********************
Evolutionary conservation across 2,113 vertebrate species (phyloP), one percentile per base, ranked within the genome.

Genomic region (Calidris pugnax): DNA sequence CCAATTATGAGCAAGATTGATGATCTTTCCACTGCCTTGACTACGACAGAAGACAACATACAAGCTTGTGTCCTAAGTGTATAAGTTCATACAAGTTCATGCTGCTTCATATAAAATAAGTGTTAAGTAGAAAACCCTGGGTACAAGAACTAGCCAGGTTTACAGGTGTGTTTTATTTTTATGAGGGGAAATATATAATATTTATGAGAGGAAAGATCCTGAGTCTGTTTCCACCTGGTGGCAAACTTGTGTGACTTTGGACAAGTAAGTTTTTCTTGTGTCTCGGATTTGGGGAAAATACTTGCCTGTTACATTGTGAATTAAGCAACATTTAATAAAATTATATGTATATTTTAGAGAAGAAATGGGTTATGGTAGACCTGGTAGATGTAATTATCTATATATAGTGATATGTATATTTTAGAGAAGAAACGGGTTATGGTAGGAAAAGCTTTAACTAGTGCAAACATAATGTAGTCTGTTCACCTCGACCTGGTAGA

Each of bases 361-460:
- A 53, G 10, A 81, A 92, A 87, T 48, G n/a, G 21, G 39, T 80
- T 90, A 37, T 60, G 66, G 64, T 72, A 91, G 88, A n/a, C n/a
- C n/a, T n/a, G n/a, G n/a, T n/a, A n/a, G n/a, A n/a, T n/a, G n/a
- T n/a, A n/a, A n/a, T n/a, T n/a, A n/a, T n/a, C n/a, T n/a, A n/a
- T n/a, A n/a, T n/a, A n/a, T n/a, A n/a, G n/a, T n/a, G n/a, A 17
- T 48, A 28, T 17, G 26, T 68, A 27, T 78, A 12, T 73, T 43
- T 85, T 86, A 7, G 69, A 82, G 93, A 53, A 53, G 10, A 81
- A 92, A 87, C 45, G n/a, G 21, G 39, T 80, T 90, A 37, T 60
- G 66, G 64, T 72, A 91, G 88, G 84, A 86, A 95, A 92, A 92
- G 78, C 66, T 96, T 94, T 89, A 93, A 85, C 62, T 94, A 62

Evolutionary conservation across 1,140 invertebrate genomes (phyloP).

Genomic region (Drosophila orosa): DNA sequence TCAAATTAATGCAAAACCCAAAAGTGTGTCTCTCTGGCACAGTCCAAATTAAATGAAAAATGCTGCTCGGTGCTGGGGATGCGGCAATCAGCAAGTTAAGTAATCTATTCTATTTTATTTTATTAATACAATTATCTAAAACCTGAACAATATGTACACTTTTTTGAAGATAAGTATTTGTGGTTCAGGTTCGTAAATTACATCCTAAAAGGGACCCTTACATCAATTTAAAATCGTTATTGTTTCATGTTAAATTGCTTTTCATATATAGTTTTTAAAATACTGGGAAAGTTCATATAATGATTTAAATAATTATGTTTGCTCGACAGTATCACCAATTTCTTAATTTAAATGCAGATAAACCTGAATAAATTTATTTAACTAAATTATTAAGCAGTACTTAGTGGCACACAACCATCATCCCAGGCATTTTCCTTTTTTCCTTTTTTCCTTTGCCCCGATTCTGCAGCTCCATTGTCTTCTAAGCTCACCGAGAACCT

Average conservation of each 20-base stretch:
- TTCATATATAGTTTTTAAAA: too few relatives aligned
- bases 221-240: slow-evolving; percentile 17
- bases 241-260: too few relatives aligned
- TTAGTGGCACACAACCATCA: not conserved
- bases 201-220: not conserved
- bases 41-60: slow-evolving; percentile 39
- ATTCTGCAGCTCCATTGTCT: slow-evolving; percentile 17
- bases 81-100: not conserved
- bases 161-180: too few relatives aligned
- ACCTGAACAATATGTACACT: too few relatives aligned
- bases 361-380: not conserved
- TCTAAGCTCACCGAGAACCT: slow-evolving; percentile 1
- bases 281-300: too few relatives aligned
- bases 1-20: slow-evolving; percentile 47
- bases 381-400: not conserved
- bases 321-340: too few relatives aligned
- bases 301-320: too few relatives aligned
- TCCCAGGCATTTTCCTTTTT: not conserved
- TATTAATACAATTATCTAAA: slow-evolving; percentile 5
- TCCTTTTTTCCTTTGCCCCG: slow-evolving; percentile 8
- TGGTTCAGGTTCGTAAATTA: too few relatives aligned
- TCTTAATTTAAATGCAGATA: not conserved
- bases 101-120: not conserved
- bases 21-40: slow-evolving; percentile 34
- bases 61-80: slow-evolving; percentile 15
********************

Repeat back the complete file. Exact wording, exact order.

Evolutionary conservation across 2,113 vertebrate species (phyloP), one percentile per base, ranked within the genome.

Genomic region (Calidris pugnax): DNA sequence CCAATTATGAGCAAGATTGATGATCTTTCCACTGCCTTGACTACGACAGAAGACAACATACAAGCTTGTGTCCTAAGTGTATAAGTTCATACAAGTTCATGCTGCTTCATATAAAATAAGTGTTAAGTAGAAAACCCTGGGTACAAGAACTAGCCAGGTTTACAGGTGTGTTTTATTTTTATGAGGGGAAATATATAATATTTATGAGAGGAAAGATCCTGAGTCTGTTTCCACCTGGTGGCAAACTTGTGTGACTTTGGACAAGTAAGTTTTTCTTGTGTCTCGGATTTGGGGAAAATACTTGCCTGTTACATTGTGAATTAAGCAACATTTAATAAAATTATATGTATATTTTAGAGAAGAAATGGGTTATGGTAGACCTGGTAGATGTAATTATCTATATATAGTGATATGTATATTTTAGAGAAGAAACGGGTTATGGTAGGAAAAGCTTTAACTAGTGCAAACATAATGTAGTCTGTTCACCTCGACCTGGTAGA

Each of bases 361-460:
- A 53, G 10, A 81, A 92, A 87, T 48, G n/a, G 21, G 39, T 80
- T 90, A 37, T 60, G 66, G 64, T 72, A 91, G 88, A n/a, C n/a
- C n/a, T n/a, G n/a, G n/a, T n/a, A n/a, G n/a, A n/a, T n/a, G n/a
- T n/a, A n/a, A n/a, T n/a, T n/a, A n/a, T n/a, C n/a, T n/a, A n/a
- T n/a, A n/a, T n/a, A n/a, T n/a, A n/a, G n/a, T n/a, G n/a, A 17
- T 48, A 28, T 17, G 26, T 68, A 27, T 78, A 12, T 73, T 43
- T 85, T 86, A 7, G 69, A 82, G 93, A 53, A 53, G 10, A 81
- A 92, A 87, C 45, G n/a, G 21, G 39, T 80, T 90, A 37, T 60
- G 66, G 64, T 72, A 91, G 88, G 84, A 86, A 95, A 92, A 92
- G 78, C 66, T 96, T 94, T 89, A 93, A 85, C 62, T 94, A 62

Evolutionary conservation across 1,140 invertebrate genomes (phyloP).

Genomic region (Drosophila orosa): DNA sequence TCAAATTAATGCAAAACCCAAAAGTGTGTCTCTCTGGCACAGTCCAAATTAAATGAAAAATGCTGCTCGGTGCTGGGGATGCGGCAATCAGCAAGTTAAGTAATCTATTCTATTTTATTTTATTAATACAATTATCTAAAACCTGAACAATATGTACACTTTTTTGAAGATAAGTATTTGTGGTTCAGGTTCGTAAATTACATCCTAAAAGGGACCCTTACATCAATTTAAAATCGTTATTGTTTCATGTTAAATTGCTTTTCATATATAGTTTTTAAAATACTGGGAAAGTTCATATAATGATTTAAATAATTATGTTTGCTCGACAGTATCACCAATTTCTTAATTTAAATGCAGATAAACCTGAATAAATTTATTTAACTAAATTATTAAGCAGTACTTAGTGGCACACAACCATCATCCCAGGCATTTTCCTTTTTTCCTTTTTTCCTTTGCCCCGATTCTGCAGCTCCATTGTCTTCTAAGCTCACCGAGAACCT

Average conservation of each 20-base stretch:
- TTCATATATAGTTTTTAAAA: too few relatives aligned
- bases 221-240: slow-evolving; percentile 17
- bases 241-260: too few relatives aligned
- TTAGTGGCACACAACCATCA: not conserved
- bases 201-220: not conserved
- bases 41-60: slow-evolving; percentile 39
- ATTCTGCAGCTCCATTGTCT: slow-evolving; percentile 17
- bases 81-100: not conserved
- bases 161-180: too few relatives aligned
- ACCTGAACAATATGTACACT: too few relatives aligned
- bases 361-380: not conserved
- TCTAAGCTCACCGAGAACCT: slow-evolving; percentile 1
- bases 281-300: too few relatives aligned
- bases 1-20: slow-evolving; percentile 47
- bases 381-400: not conserved
- bases 321-340: too few relatives aligned
- bases 301-320: too few relatives aligned
- TCCCAGGCATTTTCCTTTTT: not conserved
- TATTAATACAATTATCTAAA: slow-evolving; percentile 5
- TCCTTTTTTCCTTTGCCCCG: slow-evolving; percentile 8
- TGGTTCAGGTTCGTAAATTA: too few relatives aligned
- TCTTAATTTAAATGCAGATA: not conserved
- bases 101-120: not conserved
- bases 21-40: slow-evolving; percentile 34
- bases 61-80: slow-evolving; percentile 15